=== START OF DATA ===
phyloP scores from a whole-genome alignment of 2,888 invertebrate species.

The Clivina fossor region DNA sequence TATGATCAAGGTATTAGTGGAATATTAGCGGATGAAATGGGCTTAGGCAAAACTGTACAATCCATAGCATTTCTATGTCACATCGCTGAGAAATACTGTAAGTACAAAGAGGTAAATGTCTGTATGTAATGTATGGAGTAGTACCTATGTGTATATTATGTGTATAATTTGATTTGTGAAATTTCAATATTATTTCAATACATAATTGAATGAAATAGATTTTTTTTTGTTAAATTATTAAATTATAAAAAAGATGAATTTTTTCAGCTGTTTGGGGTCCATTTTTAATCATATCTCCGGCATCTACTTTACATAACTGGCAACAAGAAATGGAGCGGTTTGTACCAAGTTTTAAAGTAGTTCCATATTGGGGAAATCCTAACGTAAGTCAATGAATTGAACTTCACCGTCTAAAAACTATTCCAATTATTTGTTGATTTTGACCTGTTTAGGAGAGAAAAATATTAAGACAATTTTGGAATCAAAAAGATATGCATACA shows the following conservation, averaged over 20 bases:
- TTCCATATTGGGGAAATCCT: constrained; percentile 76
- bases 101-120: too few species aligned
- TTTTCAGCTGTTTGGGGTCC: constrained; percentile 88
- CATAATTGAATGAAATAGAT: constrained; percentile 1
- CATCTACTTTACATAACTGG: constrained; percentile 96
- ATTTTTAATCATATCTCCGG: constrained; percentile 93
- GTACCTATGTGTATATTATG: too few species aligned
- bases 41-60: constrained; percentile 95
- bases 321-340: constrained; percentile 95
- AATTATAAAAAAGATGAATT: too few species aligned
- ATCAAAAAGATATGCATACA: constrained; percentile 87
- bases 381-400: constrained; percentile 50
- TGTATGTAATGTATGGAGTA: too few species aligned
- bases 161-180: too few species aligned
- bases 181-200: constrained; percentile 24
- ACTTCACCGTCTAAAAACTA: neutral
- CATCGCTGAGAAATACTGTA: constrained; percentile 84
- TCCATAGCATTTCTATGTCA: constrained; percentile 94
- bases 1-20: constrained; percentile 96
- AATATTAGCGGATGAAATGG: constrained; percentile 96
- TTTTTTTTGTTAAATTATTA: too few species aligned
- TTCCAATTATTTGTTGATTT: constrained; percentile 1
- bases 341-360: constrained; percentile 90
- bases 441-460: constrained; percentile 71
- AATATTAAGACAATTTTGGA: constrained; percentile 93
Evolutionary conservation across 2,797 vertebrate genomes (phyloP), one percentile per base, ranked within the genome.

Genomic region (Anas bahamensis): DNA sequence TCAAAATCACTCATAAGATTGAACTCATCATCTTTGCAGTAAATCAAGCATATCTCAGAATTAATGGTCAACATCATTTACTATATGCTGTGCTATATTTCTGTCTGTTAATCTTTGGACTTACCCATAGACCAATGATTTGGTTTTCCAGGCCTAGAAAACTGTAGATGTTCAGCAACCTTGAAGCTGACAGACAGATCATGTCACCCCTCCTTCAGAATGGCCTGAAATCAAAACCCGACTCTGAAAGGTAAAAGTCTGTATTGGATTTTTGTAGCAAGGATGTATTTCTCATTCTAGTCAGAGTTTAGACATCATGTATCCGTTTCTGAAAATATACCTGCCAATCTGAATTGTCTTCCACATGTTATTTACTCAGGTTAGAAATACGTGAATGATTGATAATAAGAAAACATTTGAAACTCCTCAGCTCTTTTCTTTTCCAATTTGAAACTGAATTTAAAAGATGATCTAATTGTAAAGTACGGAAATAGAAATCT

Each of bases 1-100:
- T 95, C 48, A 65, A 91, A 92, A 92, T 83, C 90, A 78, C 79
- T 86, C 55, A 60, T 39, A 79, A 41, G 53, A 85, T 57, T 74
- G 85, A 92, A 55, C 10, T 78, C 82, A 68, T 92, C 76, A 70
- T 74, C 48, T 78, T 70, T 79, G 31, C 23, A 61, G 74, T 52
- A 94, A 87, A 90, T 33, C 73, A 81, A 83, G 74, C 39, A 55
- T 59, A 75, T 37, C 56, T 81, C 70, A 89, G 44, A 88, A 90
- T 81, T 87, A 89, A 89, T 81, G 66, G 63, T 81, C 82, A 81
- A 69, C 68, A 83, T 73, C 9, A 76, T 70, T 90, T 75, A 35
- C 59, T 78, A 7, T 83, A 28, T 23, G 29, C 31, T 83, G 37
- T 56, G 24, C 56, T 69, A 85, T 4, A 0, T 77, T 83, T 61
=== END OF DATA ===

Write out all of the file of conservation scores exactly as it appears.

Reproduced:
phyloP scores from a whole-genome alignment of 2,888 invertebrate species.

The Clivina fossor region DNA sequence TATGATCAAGGTATTAGTGGAATATTAGCGGATGAAATGGGCTTAGGCAAAACTGTACAATCCATAGCATTTCTATGTCACATCGCTGAGAAATACTGTAAGTACAAAGAGGTAAATGTCTGTATGTAATGTATGGAGTAGTACCTATGTGTATATTATGTGTATAATTTGATTTGTGAAATTTCAATATTATTTCAATACATAATTGAATGAAATAGATTTTTTTTTGTTAAATTATTAAATTATAAAAAAGATGAATTTTTTCAGCTGTTTGGGGTCCATTTTTAATCATATCTCCGGCATCTACTTTACATAACTGGCAACAAGAAATGGAGCGGTTTGTACCAAGTTTTAAAGTAGTTCCATATTGGGGAAATCCTAACGTAAGTCAATGAATTGAACTTCACCGTCTAAAAACTATTCCAATTATTTGTTGATTTTGACCTGTTTAGGAGAGAAAAATATTAAGACAATTTTGGAATCAAAAAGATATGCATACA shows the following conservation, averaged over 20 bases:
- TTCCATATTGGGGAAATCCT: constrained; percentile 76
- bases 101-120: too few species aligned
- TTTTCAGCTGTTTGGGGTCC: constrained; percentile 88
- CATAATTGAATGAAATAGAT: constrained; percentile 1
- CATCTACTTTACATAACTGG: constrained; percentile 96
- ATTTTTAATCATATCTCCGG: constrained; percentile 93
- GTACCTATGTGTATATTATG: too few species aligned
- bases 41-60: constrained; percentile 95
- bases 321-340: constrained; percentile 95
- AATTATAAAAAAGATGAATT: too few species aligned
- ATCAAAAAGATATGCATACA: constrained; percentile 87
- bases 381-400: constrained; percentile 50
- TGTATGTAATGTATGGAGTA: too few species aligned
- bases 161-180: too few species aligned
- bases 181-200: constrained; percentile 24
- ACTTCACCGTCTAAAAACTA: neutral
- CATCGCTGAGAAATACTGTA: constrained; percentile 84
- TCCATAGCATTTCTATGTCA: constrained; percentile 94
- bases 1-20: constrained; percentile 96
- AATATTAGCGGATGAAATGG: constrained; percentile 96
- TTTTTTTTGTTAAATTATTA: too few species aligned
- TTCCAATTATTTGTTGATTT: constrained; percentile 1
- bases 341-360: constrained; percentile 90
- bases 441-460: constrained; percentile 71
- AATATTAAGACAATTTTGGA: constrained; percentile 93
Evolutionary conservation across 2,797 vertebrate genomes (phyloP), one percentile per base, ranked within the genome.

Genomic region (Anas bahamensis): DNA sequence TCAAAATCACTCATAAGATTGAACTCATCATCTTTGCAGTAAATCAAGCATATCTCAGAATTAATGGTCAACATCATTTACTATATGCTGTGCTATATTTCTGTCTGTTAATCTTTGGACTTACCCATAGACCAATGATTTGGTTTTCCAGGCCTAGAAAACTGTAGATGTTCAGCAACCTTGAAGCTGACAGACAGATCATGTCACCCCTCCTTCAGAATGGCCTGAAATCAAAACCCGACTCTGAAAGGTAAAAGTCTGTATTGGATTTTTGTAGCAAGGATGTATTTCTCATTCTAGTCAGAGTTTAGACATCATGTATCCGTTTCTGAAAATATACCTGCCAATCTGAATTGTCTTCCACATGTTATTTACTCAGGTTAGAAATACGTGAATGATTGATAATAAGAAAACATTTGAAACTCCTCAGCTCTTTTCTTTTCCAATTTGAAACTGAATTTAAAAGATGATCTAATTGTAAAGTACGGAAATAGAAATCT

Each of bases 1-100:
- T 95, C 48, A 65, A 91, A 92, A 92, T 83, C 90, A 78, C 79
- T 86, C 55, A 60, T 39, A 79, A 41, G 53, A 85, T 57, T 74
- G 85, A 92, A 55, C 10, T 78, C 82, A 68, T 92, C 76, A 70
- T 74, C 48, T 78, T 70, T 79, G 31, C 23, A 61, G 74, T 52
- A 94, A 87, A 90, T 33, C 73, A 81, A 83, G 74, C 39, A 55
- T 59, A 75, T 37, C 56, T 81, C 70, A 89, G 44, A 88, A 90
- T 81, T 87, A 89, A 89, T 81, G 66, G 63, T 81, C 82, A 81
- A 69, C 68, A 83, T 73, C 9, A 76, T 70, T 90, T 75, A 35
- C 59, T 78, A 7, T 83, A 28, T 23, G 29, C 31, T 83, G 37
- T 56, G 24, C 56, T 69, A 85, T 4, A 0, T 77, T 83, T 61